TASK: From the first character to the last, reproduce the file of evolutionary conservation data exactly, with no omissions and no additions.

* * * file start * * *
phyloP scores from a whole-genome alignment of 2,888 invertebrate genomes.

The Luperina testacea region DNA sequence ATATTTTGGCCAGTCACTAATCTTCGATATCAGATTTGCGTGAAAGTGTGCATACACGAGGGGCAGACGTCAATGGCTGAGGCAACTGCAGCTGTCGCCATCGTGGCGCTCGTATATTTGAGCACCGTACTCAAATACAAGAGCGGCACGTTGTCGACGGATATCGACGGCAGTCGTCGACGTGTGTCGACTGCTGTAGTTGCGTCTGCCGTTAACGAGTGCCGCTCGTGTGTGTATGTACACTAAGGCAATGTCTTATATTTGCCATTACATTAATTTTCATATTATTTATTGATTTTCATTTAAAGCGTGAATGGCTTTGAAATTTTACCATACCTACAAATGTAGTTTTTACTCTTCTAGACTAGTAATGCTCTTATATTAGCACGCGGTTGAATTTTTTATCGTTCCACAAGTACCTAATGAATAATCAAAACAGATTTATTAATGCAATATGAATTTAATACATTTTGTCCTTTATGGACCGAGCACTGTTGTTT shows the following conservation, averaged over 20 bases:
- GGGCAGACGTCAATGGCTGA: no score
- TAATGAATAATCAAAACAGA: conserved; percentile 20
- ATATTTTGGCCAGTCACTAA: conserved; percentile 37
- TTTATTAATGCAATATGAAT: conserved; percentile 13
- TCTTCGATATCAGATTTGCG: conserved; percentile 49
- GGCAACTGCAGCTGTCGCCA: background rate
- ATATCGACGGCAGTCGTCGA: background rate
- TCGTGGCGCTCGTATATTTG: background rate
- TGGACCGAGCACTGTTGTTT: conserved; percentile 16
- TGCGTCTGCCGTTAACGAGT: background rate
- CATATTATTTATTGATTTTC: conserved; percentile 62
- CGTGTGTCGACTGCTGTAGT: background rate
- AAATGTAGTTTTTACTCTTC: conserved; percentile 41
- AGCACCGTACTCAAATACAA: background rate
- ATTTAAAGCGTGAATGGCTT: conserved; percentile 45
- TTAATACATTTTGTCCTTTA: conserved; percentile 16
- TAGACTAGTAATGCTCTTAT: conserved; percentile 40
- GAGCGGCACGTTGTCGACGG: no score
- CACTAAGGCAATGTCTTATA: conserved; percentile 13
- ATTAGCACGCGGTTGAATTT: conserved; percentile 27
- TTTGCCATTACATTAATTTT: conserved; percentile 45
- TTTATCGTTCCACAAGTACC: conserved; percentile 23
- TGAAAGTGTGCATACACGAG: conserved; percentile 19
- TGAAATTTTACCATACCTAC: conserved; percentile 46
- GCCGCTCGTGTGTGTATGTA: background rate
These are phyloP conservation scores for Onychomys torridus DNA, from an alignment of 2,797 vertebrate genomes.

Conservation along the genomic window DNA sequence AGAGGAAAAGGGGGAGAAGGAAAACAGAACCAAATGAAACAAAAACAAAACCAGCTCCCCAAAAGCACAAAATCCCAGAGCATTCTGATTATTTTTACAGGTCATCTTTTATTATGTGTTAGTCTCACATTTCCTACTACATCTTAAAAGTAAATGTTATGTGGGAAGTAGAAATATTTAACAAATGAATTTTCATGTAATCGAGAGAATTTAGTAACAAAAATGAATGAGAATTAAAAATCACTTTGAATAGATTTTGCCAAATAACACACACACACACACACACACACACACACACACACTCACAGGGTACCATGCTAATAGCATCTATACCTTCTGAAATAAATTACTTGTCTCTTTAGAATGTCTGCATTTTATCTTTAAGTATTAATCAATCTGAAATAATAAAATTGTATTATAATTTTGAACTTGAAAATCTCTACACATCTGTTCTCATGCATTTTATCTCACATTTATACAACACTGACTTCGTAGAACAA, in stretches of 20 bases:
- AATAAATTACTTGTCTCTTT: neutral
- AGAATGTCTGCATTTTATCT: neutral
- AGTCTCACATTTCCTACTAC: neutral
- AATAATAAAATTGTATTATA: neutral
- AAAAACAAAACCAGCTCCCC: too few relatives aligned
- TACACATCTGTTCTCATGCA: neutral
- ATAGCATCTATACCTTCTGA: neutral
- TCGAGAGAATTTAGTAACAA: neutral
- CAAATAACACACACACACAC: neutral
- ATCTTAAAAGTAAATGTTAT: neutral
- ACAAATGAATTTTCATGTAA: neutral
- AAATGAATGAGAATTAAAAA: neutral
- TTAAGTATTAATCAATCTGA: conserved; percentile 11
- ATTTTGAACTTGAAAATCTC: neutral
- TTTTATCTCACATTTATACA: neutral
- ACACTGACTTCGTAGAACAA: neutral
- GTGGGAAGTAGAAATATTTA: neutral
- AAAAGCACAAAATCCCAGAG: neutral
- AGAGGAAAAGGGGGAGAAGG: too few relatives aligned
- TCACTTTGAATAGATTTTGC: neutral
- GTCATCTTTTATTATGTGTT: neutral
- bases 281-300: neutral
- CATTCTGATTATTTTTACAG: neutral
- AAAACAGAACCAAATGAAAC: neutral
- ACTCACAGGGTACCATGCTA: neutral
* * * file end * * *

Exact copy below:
phyloP scores from a whole-genome alignment of 2,888 invertebrate genomes.

The Luperina testacea region DNA sequence ATATTTTGGCCAGTCACTAATCTTCGATATCAGATTTGCGTGAAAGTGTGCATACACGAGGGGCAGACGTCAATGGCTGAGGCAACTGCAGCTGTCGCCATCGTGGCGCTCGTATATTTGAGCACCGTACTCAAATACAAGAGCGGCACGTTGTCGACGGATATCGACGGCAGTCGTCGACGTGTGTCGACTGCTGTAGTTGCGTCTGCCGTTAACGAGTGCCGCTCGTGTGTGTATGTACACTAAGGCAATGTCTTATATTTGCCATTACATTAATTTTCATATTATTTATTGATTTTCATTTAAAGCGTGAATGGCTTTGAAATTTTACCATACCTACAAATGTAGTTTTTACTCTTCTAGACTAGTAATGCTCTTATATTAGCACGCGGTTGAATTTTTTATCGTTCCACAAGTACCTAATGAATAATCAAAACAGATTTATTAATGCAATATGAATTTAATACATTTTGTCCTTTATGGACCGAGCACTGTTGTTT shows the following conservation, averaged over 20 bases:
- GGGCAGACGTCAATGGCTGA: no score
- TAATGAATAATCAAAACAGA: conserved; percentile 20
- ATATTTTGGCCAGTCACTAA: conserved; percentile 37
- TTTATTAATGCAATATGAAT: conserved; percentile 13
- TCTTCGATATCAGATTTGCG: conserved; percentile 49
- GGCAACTGCAGCTGTCGCCA: background rate
- ATATCGACGGCAGTCGTCGA: background rate
- TCGTGGCGCTCGTATATTTG: background rate
- TGGACCGAGCACTGTTGTTT: conserved; percentile 16
- TGCGTCTGCCGTTAACGAGT: background rate
- CATATTATTTATTGATTTTC: conserved; percentile 62
- CGTGTGTCGACTGCTGTAGT: background rate
- AAATGTAGTTTTTACTCTTC: conserved; percentile 41
- AGCACCGTACTCAAATACAA: background rate
- ATTTAAAGCGTGAATGGCTT: conserved; percentile 45
- TTAATACATTTTGTCCTTTA: conserved; percentile 16
- TAGACTAGTAATGCTCTTAT: conserved; percentile 40
- GAGCGGCACGTTGTCGACGG: no score
- CACTAAGGCAATGTCTTATA: conserved; percentile 13
- ATTAGCACGCGGTTGAATTT: conserved; percentile 27
- TTTGCCATTACATTAATTTT: conserved; percentile 45
- TTTATCGTTCCACAAGTACC: conserved; percentile 23
- TGAAAGTGTGCATACACGAG: conserved; percentile 19
- TGAAATTTTACCATACCTAC: conserved; percentile 46
- GCCGCTCGTGTGTGTATGTA: background rate
These are phyloP conservation scores for Onychomys torridus DNA, from an alignment of 2,797 vertebrate genomes.

Conservation along the genomic window DNA sequence AGAGGAAAAGGGGGAGAAGGAAAACAGAACCAAATGAAACAAAAACAAAACCAGCTCCCCAAAAGCACAAAATCCCAGAGCATTCTGATTATTTTTACAGGTCATCTTTTATTATGTGTTAGTCTCACATTTCCTACTACATCTTAAAAGTAAATGTTATGTGGGAAGTAGAAATATTTAACAAATGAATTTTCATGTAATCGAGAGAATTTAGTAACAAAAATGAATGAGAATTAAAAATCACTTTGAATAGATTTTGCCAAATAACACACACACACACACACACACACACACACACACACTCACAGGGTACCATGCTAATAGCATCTATACCTTCTGAAATAAATTACTTGTCTCTTTAGAATGTCTGCATTTTATCTTTAAGTATTAATCAATCTGAAATAATAAAATTGTATTATAATTTTGAACTTGAAAATCTCTACACATCTGTTCTCATGCATTTTATCTCACATTTATACAACACTGACTTCGTAGAACAA, in stretches of 20 bases:
- AATAAATTACTTGTCTCTTT: neutral
- AGAATGTCTGCATTTTATCT: neutral
- AGTCTCACATTTCCTACTAC: neutral
- AATAATAAAATTGTATTATA: neutral
- AAAAACAAAACCAGCTCCCC: too few relatives aligned
- TACACATCTGTTCTCATGCA: neutral
- ATAGCATCTATACCTTCTGA: neutral
- TCGAGAGAATTTAGTAACAA: neutral
- CAAATAACACACACACACAC: neutral
- ATCTTAAAAGTAAATGTTAT: neutral
- ACAAATGAATTTTCATGTAA: neutral
- AAATGAATGAGAATTAAAAA: neutral
- TTAAGTATTAATCAATCTGA: conserved; percentile 11
- ATTTTGAACTTGAAAATCTC: neutral
- TTTTATCTCACATTTATACA: neutral
- ACACTGACTTCGTAGAACAA: neutral
- GTGGGAAGTAGAAATATTTA: neutral
- AAAAGCACAAAATCCCAGAG: neutral
- AGAGGAAAAGGGGGAGAAGG: too few relatives aligned
- TCACTTTGAATAGATTTTGC: neutral
- GTCATCTTTTATTATGTGTT: neutral
- bases 281-300: neutral
- CATTCTGATTATTTTTACAG: neutral
- AAAACAGAACCAAATGAAAC: neutral
- ACTCACAGGGTACCATGCTA: neutral